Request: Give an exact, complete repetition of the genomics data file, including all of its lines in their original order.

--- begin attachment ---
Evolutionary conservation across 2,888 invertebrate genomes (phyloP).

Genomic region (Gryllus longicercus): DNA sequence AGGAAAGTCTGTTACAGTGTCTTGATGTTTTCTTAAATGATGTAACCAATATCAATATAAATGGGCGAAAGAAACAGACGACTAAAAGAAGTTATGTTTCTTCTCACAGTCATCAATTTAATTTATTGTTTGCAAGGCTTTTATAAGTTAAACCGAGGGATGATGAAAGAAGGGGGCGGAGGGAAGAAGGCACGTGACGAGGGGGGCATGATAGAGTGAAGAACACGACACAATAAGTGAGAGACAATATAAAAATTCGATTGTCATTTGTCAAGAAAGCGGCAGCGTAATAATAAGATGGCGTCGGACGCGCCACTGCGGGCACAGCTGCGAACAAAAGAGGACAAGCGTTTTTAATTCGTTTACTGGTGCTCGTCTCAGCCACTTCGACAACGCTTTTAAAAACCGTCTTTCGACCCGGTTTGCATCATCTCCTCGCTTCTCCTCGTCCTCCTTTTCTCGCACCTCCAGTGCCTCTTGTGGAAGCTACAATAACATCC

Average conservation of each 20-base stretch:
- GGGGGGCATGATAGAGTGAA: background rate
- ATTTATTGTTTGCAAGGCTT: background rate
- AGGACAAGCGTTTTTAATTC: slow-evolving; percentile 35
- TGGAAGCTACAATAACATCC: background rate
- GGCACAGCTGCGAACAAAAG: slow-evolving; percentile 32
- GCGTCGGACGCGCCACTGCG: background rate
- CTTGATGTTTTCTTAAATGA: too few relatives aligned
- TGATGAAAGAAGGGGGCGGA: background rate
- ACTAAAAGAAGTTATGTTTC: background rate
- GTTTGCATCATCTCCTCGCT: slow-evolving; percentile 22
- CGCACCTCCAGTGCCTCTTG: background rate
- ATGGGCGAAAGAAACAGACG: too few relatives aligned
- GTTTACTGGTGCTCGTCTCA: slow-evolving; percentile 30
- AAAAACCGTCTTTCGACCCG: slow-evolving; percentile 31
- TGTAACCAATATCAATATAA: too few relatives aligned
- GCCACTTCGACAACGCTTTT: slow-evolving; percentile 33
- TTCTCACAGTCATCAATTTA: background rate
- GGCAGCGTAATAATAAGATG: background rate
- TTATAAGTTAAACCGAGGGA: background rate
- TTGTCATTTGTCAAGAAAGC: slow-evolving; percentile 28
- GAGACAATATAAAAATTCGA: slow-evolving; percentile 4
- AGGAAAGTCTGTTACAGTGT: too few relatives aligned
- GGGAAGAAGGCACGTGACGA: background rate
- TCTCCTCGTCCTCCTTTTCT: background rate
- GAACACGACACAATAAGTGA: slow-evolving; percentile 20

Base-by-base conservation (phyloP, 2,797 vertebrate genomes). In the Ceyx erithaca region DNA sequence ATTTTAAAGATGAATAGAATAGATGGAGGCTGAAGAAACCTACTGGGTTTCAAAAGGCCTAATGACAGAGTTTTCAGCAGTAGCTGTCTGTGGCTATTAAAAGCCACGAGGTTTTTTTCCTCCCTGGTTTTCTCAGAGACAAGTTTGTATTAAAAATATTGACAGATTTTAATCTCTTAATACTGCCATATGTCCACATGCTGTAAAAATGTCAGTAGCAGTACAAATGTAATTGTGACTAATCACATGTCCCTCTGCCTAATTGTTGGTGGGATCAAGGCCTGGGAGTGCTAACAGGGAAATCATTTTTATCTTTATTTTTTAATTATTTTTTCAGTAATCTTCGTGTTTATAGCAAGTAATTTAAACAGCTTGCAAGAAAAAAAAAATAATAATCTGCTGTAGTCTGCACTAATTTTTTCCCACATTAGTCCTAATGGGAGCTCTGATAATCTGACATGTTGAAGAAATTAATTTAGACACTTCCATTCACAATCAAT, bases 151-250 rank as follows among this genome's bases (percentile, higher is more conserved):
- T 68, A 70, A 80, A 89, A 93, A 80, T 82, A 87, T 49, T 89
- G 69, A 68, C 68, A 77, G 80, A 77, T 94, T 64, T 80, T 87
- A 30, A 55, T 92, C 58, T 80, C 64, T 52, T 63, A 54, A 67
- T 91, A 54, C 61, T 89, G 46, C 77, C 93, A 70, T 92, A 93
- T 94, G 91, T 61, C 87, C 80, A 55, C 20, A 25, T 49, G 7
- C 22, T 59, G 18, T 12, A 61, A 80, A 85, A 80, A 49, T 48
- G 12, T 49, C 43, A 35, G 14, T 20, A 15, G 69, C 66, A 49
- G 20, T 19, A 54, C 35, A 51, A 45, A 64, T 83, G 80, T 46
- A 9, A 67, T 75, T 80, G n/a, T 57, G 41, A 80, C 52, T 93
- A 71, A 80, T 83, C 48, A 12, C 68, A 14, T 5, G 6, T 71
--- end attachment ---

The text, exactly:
Evolutionary conservation across 2,888 invertebrate genomes (phyloP).

Genomic region (Gryllus longicercus): DNA sequence AGGAAAGTCTGTTACAGTGTCTTGATGTTTTCTTAAATGATGTAACCAATATCAATATAAATGGGCGAAAGAAACAGACGACTAAAAGAAGTTATGTTTCTTCTCACAGTCATCAATTTAATTTATTGTTTGCAAGGCTTTTATAAGTTAAACCGAGGGATGATGAAAGAAGGGGGCGGAGGGAAGAAGGCACGTGACGAGGGGGGCATGATAGAGTGAAGAACACGACACAATAAGTGAGAGACAATATAAAAATTCGATTGTCATTTGTCAAGAAAGCGGCAGCGTAATAATAAGATGGCGTCGGACGCGCCACTGCGGGCACAGCTGCGAACAAAAGAGGACAAGCGTTTTTAATTCGTTTACTGGTGCTCGTCTCAGCCACTTCGACAACGCTTTTAAAAACCGTCTTTCGACCCGGTTTGCATCATCTCCTCGCTTCTCCTCGTCCTCCTTTTCTCGCACCTCCAGTGCCTCTTGTGGAAGCTACAATAACATCC

Average conservation of each 20-base stretch:
- GGGGGGCATGATAGAGTGAA: background rate
- ATTTATTGTTTGCAAGGCTT: background rate
- AGGACAAGCGTTTTTAATTC: slow-evolving; percentile 35
- TGGAAGCTACAATAACATCC: background rate
- GGCACAGCTGCGAACAAAAG: slow-evolving; percentile 32
- GCGTCGGACGCGCCACTGCG: background rate
- CTTGATGTTTTCTTAAATGA: too few relatives aligned
- TGATGAAAGAAGGGGGCGGA: background rate
- ACTAAAAGAAGTTATGTTTC: background rate
- GTTTGCATCATCTCCTCGCT: slow-evolving; percentile 22
- CGCACCTCCAGTGCCTCTTG: background rate
- ATGGGCGAAAGAAACAGACG: too few relatives aligned
- GTTTACTGGTGCTCGTCTCA: slow-evolving; percentile 30
- AAAAACCGTCTTTCGACCCG: slow-evolving; percentile 31
- TGTAACCAATATCAATATAA: too few relatives aligned
- GCCACTTCGACAACGCTTTT: slow-evolving; percentile 33
- TTCTCACAGTCATCAATTTA: background rate
- GGCAGCGTAATAATAAGATG: background rate
- TTATAAGTTAAACCGAGGGA: background rate
- TTGTCATTTGTCAAGAAAGC: slow-evolving; percentile 28
- GAGACAATATAAAAATTCGA: slow-evolving; percentile 4
- AGGAAAGTCTGTTACAGTGT: too few relatives aligned
- GGGAAGAAGGCACGTGACGA: background rate
- TCTCCTCGTCCTCCTTTTCT: background rate
- GAACACGACACAATAAGTGA: slow-evolving; percentile 20

Base-by-base conservation (phyloP, 2,797 vertebrate genomes). In the Ceyx erithaca region DNA sequence ATTTTAAAGATGAATAGAATAGATGGAGGCTGAAGAAACCTACTGGGTTTCAAAAGGCCTAATGACAGAGTTTTCAGCAGTAGCTGTCTGTGGCTATTAAAAGCCACGAGGTTTTTTTCCTCCCTGGTTTTCTCAGAGACAAGTTTGTATTAAAAATATTGACAGATTTTAATCTCTTAATACTGCCATATGTCCACATGCTGTAAAAATGTCAGTAGCAGTACAAATGTAATTGTGACTAATCACATGTCCCTCTGCCTAATTGTTGGTGGGATCAAGGCCTGGGAGTGCTAACAGGGAAATCATTTTTATCTTTATTTTTTAATTATTTTTTCAGTAATCTTCGTGTTTATAGCAAGTAATTTAAACAGCTTGCAAGAAAAAAAAAATAATAATCTGCTGTAGTCTGCACTAATTTTTTCCCACATTAGTCCTAATGGGAGCTCTGATAATCTGACATGTTGAAGAAATTAATTTAGACACTTCCATTCACAATCAAT, bases 151-250 rank as follows among this genome's bases (percentile, higher is more conserved):
- T 68, A 70, A 80, A 89, A 93, A 80, T 82, A 87, T 49, T 89
- G 69, A 68, C 68, A 77, G 80, A 77, T 94, T 64, T 80, T 87
- A 30, A 55, T 92, C 58, T 80, C 64, T 52, T 63, A 54, A 67
- T 91, A 54, C 61, T 89, G 46, C 77, C 93, A 70, T 92, A 93
- T 94, G 91, T 61, C 87, C 80, A 55, C 20, A 25, T 49, G 7
- C 22, T 59, G 18, T 12, A 61, A 80, A 85, A 80, A 49, T 48
- G 12, T 49, C 43, A 35, G 14, T 20, A 15, G 69, C 66, A 49
- G 20, T 19, A 54, C 35, A 51, A 45, A 64, T 83, G 80, T 46
- A 9, A 67, T 75, T 80, G n/a, T 57, G 41, A 80, C 52, T 93
- A 71, A 80, T 83, C 48, A 12, C 68, A 14, T 5, G 6, T 71